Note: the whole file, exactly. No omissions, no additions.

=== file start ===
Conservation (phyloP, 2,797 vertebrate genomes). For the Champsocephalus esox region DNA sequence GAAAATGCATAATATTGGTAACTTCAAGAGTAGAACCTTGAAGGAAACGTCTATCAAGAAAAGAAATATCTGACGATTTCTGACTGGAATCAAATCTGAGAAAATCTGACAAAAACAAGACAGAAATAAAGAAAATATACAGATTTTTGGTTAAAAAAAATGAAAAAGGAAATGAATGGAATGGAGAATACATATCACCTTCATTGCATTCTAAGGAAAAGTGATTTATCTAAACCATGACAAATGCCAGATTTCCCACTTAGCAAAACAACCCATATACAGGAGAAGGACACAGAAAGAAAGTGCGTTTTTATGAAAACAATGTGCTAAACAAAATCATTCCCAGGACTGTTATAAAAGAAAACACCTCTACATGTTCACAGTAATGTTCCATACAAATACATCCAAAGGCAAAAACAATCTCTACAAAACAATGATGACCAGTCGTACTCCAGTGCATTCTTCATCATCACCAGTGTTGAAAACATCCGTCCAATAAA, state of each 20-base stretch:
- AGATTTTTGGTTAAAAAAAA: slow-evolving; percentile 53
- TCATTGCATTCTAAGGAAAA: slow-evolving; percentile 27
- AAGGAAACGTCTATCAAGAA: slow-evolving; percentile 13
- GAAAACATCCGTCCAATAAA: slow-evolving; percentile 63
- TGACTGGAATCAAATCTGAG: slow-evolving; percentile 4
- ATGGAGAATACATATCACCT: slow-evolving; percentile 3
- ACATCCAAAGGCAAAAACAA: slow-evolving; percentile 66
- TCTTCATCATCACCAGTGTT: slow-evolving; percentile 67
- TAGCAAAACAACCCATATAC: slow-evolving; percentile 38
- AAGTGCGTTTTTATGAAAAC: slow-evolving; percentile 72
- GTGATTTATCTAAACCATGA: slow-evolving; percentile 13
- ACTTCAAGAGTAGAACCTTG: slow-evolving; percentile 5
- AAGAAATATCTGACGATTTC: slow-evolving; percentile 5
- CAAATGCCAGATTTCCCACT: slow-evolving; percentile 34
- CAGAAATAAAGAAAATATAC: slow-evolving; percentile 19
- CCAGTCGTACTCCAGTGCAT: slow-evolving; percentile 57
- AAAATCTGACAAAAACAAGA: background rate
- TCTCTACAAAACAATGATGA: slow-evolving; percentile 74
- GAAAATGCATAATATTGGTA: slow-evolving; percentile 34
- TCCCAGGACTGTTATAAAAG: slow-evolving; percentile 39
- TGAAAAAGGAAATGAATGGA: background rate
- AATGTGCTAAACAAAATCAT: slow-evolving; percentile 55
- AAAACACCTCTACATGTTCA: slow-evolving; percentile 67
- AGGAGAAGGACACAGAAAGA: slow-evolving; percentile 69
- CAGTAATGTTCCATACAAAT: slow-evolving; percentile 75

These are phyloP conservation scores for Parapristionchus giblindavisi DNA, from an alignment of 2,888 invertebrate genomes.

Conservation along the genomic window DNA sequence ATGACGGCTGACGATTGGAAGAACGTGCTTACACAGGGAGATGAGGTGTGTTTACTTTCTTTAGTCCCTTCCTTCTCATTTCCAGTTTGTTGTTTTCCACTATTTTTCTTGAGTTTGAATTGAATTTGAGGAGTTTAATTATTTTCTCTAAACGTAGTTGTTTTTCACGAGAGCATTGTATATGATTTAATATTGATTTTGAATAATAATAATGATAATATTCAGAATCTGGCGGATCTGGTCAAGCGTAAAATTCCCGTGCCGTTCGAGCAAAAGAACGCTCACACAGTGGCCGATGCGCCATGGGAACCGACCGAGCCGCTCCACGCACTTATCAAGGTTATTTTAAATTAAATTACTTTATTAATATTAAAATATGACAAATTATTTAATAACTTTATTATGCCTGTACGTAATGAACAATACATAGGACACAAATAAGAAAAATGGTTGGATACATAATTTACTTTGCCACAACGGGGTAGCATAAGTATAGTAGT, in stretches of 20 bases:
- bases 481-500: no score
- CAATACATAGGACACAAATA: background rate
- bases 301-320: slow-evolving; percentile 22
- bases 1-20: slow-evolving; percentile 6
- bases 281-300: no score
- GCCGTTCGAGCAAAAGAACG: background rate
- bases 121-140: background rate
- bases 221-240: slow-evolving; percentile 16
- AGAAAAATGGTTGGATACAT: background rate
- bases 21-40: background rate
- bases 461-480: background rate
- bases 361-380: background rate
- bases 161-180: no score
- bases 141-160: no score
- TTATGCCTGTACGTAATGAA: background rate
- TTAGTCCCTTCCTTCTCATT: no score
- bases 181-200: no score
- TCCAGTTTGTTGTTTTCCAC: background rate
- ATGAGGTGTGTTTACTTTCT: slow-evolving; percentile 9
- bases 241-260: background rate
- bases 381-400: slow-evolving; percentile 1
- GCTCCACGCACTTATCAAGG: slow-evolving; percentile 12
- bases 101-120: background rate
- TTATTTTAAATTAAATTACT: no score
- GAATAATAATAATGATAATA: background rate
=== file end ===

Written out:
Conservation (phyloP, 2,797 vertebrate genomes). For the Champsocephalus esox region DNA sequence GAAAATGCATAATATTGGTAACTTCAAGAGTAGAACCTTGAAGGAAACGTCTATCAAGAAAAGAAATATCTGACGATTTCTGACTGGAATCAAATCTGAGAAAATCTGACAAAAACAAGACAGAAATAAAGAAAATATACAGATTTTTGGTTAAAAAAAATGAAAAAGGAAATGAATGGAATGGAGAATACATATCACCTTCATTGCATTCTAAGGAAAAGTGATTTATCTAAACCATGACAAATGCCAGATTTCCCACTTAGCAAAACAACCCATATACAGGAGAAGGACACAGAAAGAAAGTGCGTTTTTATGAAAACAATGTGCTAAACAAAATCATTCCCAGGACTGTTATAAAAGAAAACACCTCTACATGTTCACAGTAATGTTCCATACAAATACATCCAAAGGCAAAAACAATCTCTACAAAACAATGATGACCAGTCGTACTCCAGTGCATTCTTCATCATCACCAGTGTTGAAAACATCCGTCCAATAAA, state of each 20-base stretch:
- AGATTTTTGGTTAAAAAAAA: slow-evolving; percentile 53
- TCATTGCATTCTAAGGAAAA: slow-evolving; percentile 27
- AAGGAAACGTCTATCAAGAA: slow-evolving; percentile 13
- GAAAACATCCGTCCAATAAA: slow-evolving; percentile 63
- TGACTGGAATCAAATCTGAG: slow-evolving; percentile 4
- ATGGAGAATACATATCACCT: slow-evolving; percentile 3
- ACATCCAAAGGCAAAAACAA: slow-evolving; percentile 66
- TCTTCATCATCACCAGTGTT: slow-evolving; percentile 67
- TAGCAAAACAACCCATATAC: slow-evolving; percentile 38
- AAGTGCGTTTTTATGAAAAC: slow-evolving; percentile 72
- GTGATTTATCTAAACCATGA: slow-evolving; percentile 13
- ACTTCAAGAGTAGAACCTTG: slow-evolving; percentile 5
- AAGAAATATCTGACGATTTC: slow-evolving; percentile 5
- CAAATGCCAGATTTCCCACT: slow-evolving; percentile 34
- CAGAAATAAAGAAAATATAC: slow-evolving; percentile 19
- CCAGTCGTACTCCAGTGCAT: slow-evolving; percentile 57
- AAAATCTGACAAAAACAAGA: background rate
- TCTCTACAAAACAATGATGA: slow-evolving; percentile 74
- GAAAATGCATAATATTGGTA: slow-evolving; percentile 34
- TCCCAGGACTGTTATAAAAG: slow-evolving; percentile 39
- TGAAAAAGGAAATGAATGGA: background rate
- AATGTGCTAAACAAAATCAT: slow-evolving; percentile 55
- AAAACACCTCTACATGTTCA: slow-evolving; percentile 67
- AGGAGAAGGACACAGAAAGA: slow-evolving; percentile 69
- CAGTAATGTTCCATACAAAT: slow-evolving; percentile 75

These are phyloP conservation scores for Parapristionchus giblindavisi DNA, from an alignment of 2,888 invertebrate genomes.

Conservation along the genomic window DNA sequence ATGACGGCTGACGATTGGAAGAACGTGCTTACACAGGGAGATGAGGTGTGTTTACTTTCTTTAGTCCCTTCCTTCTCATTTCCAGTTTGTTGTTTTCCACTATTTTTCTTGAGTTTGAATTGAATTTGAGGAGTTTAATTATTTTCTCTAAACGTAGTTGTTTTTCACGAGAGCATTGTATATGATTTAATATTGATTTTGAATAATAATAATGATAATATTCAGAATCTGGCGGATCTGGTCAAGCGTAAAATTCCCGTGCCGTTCGAGCAAAAGAACGCTCACACAGTGGCCGATGCGCCATGGGAACCGACCGAGCCGCTCCACGCACTTATCAAGGTTATTTTAAATTAAATTACTTTATTAATATTAAAATATGACAAATTATTTAATAACTTTATTATGCCTGTACGTAATGAACAATACATAGGACACAAATAAGAAAAATGGTTGGATACATAATTTACTTTGCCACAACGGGGTAGCATAAGTATAGTAGT, in stretches of 20 bases:
- bases 481-500: no score
- CAATACATAGGACACAAATA: background rate
- bases 301-320: slow-evolving; percentile 22
- bases 1-20: slow-evolving; percentile 6
- bases 281-300: no score
- GCCGTTCGAGCAAAAGAACG: background rate
- bases 121-140: background rate
- bases 221-240: slow-evolving; percentile 16
- AGAAAAATGGTTGGATACAT: background rate
- bases 21-40: background rate
- bases 461-480: background rate
- bases 361-380: background rate
- bases 161-180: no score
- bases 141-160: no score
- TTATGCCTGTACGTAATGAA: background rate
- TTAGTCCCTTCCTTCTCATT: no score
- bases 181-200: no score
- TCCAGTTTGTTGTTTTCCAC: background rate
- ATGAGGTGTGTTTACTTTCT: slow-evolving; percentile 9
- bases 241-260: background rate
- bases 381-400: slow-evolving; percentile 1
- GCTCCACGCACTTATCAAGG: slow-evolving; percentile 12
- bases 101-120: background rate
- TTATTTTAAATTAAATTACT: no score
- GAATAATAATAATGATAATA: background rate